ICv2 Stars: 3 (out of 5)
Posted by William Niebling on September 7, 2016 @ 4:30 am CT
Publisher: Osprey Games
Release Date: August 25, 2016
Game Designer: Günter Cornett
Number of players: 2
Game Length: 15-20 minutes
Age Rating: 12 and up
ISBN #: 978-1-4728-1728-0
ICv2 Rating: 3 stars out of five
With the popularity of European-style board games, we have become accustomed to games in which the theme seems a pasted-on affair in reality unrelated to the game mechanics themselves. In many games, the theme can scarcely conceal what is virtually an abstract strategy game, seasoned with a pinch of randomness. Agamemnon falls squarely into this category.
Summary: The theme of Agamemnon is, naturally, the Trojan War, which made that Mycenaean king famous. Two players are cast in the role of Greek gods, manipulating the twisted threads of fate to benefit their chosen side, the Greeks or the Trojans, achieve victory.
But once you sit down to play, you can safely ignore that if you choose. The game is a far more strategic and abstract affair in which players place three types of tokens in order to control the "threads" that make up the game map, or which allow direct manipulation of the "loom of fate" itself. In the end, the player who is able to control the most of these threads is victorious.
Originality: Viewed as a sort of area control game, Agamemnon doesn’t thrust too deeply into unknown territory. What makes it stand out, though, is the nature of the loom of fate. As the different threads are twisted around each other and subject to change over the course of the game, it is not always obvious how the various spaces on the board are going to relate to one another. Players must constantly assess the relative value of each thread as the game evolves, which keeps the play competitive to the end.
Presentation: I am very much enjoying Osprey’s new style of game packaging. The box is sturdy and elegant, hinged so it opens like a book while closing tightly enough that you can shelf it standing up without it falling open like so many other game boxes do. The interior packaging does a good job of keeping the components in place whether the game is shelved, lying down, or standing up as well, which I appreciate.
However, the black-and-gold graphics on the outside of the box are, frankly, dull and uninspiring. I can see that the goal was to create something elegant, perhaps reminiscent of a book of classic literature. But the result is that the box does little to attract attention. The palette of the components is similarly subdued, and in poor light some of the colors are hard to distinguish (is that red, red-orange, or orange?). While this is not a huge obstacle to playing the game as the components have symbols as well as colors, it sadly just doesn’t grab the attention the way brighter colors or illustrations would.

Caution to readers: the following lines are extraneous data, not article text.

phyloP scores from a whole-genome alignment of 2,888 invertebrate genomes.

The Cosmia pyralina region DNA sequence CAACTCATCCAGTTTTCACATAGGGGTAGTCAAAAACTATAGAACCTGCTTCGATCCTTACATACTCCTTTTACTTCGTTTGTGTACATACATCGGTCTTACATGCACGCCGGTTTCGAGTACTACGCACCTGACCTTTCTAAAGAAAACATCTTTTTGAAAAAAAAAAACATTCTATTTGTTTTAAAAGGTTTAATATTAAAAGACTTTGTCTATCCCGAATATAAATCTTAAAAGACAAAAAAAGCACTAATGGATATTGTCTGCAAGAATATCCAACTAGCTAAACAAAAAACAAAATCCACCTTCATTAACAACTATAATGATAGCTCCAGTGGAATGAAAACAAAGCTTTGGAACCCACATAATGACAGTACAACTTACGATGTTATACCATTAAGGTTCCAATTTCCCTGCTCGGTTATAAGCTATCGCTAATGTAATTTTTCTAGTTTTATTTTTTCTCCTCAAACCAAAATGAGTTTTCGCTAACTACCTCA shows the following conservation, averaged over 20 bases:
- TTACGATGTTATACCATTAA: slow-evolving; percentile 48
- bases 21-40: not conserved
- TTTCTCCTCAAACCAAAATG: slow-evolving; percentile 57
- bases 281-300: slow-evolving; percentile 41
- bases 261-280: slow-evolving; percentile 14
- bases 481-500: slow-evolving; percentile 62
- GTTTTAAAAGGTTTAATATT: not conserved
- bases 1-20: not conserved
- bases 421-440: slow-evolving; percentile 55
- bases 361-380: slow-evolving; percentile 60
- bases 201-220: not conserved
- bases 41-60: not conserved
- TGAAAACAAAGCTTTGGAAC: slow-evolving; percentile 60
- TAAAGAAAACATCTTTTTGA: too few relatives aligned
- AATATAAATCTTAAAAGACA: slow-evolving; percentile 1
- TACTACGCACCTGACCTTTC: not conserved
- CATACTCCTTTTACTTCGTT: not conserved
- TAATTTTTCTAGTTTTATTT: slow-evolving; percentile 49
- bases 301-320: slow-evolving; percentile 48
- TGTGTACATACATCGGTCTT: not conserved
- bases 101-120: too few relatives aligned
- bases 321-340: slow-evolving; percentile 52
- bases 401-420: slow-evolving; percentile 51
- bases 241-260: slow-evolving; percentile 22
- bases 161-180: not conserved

The rules, however, are something of an issue for me. There were a number of elements in the game that I thought were not covered sufficiently, and it took some puzzling-out in a few places before I was comfortable with them. The examples are sparse, and don’t cover every in-game situation that came up even during our first few plays. The rules pamphlet has plenty of white space that, I think, would have been better used making the rules as clear and complete as possible.
Marketability: While the quality of components and the depth of gameplay do a lot to justify the price tag, I’m concerned that the subtle nature of the graphics and packaging may result in a lot of potential customers overlooking this title. And while Greeks and Trojans have long been a gaming staple, the relative unpopularity of abstract strategy games in the U.S. likely means that Agamemnon probably won’t get the attention that it deserves.
Overall: And that is unfortunate, because Cornett has created a clever, tight little strategy game that packs surprising depth into its 15 minute playing time. The interaction between the different types of threads and the variable methods for taking control of them, not to mention the fact that the knot of threads WILL change over the course of the game, really rewards careful and strategic play. The game’s one random element--the order in which each player draws their pool of tokens--helps keep things interesting and forces you to constantly adjust your strategy through the entire game. Every time we played, the scores were very close, keeping the tension up to the very last play.
Agamemnon may not require the cleverness of Odysseus to play, but that would certainly help one achieve victory in this surprisingly deep strategy game. A great choice for beginning or end of game night filler, sadly not helped by Osprey’s usually excellent graphics department. I give this game 3 out of 5.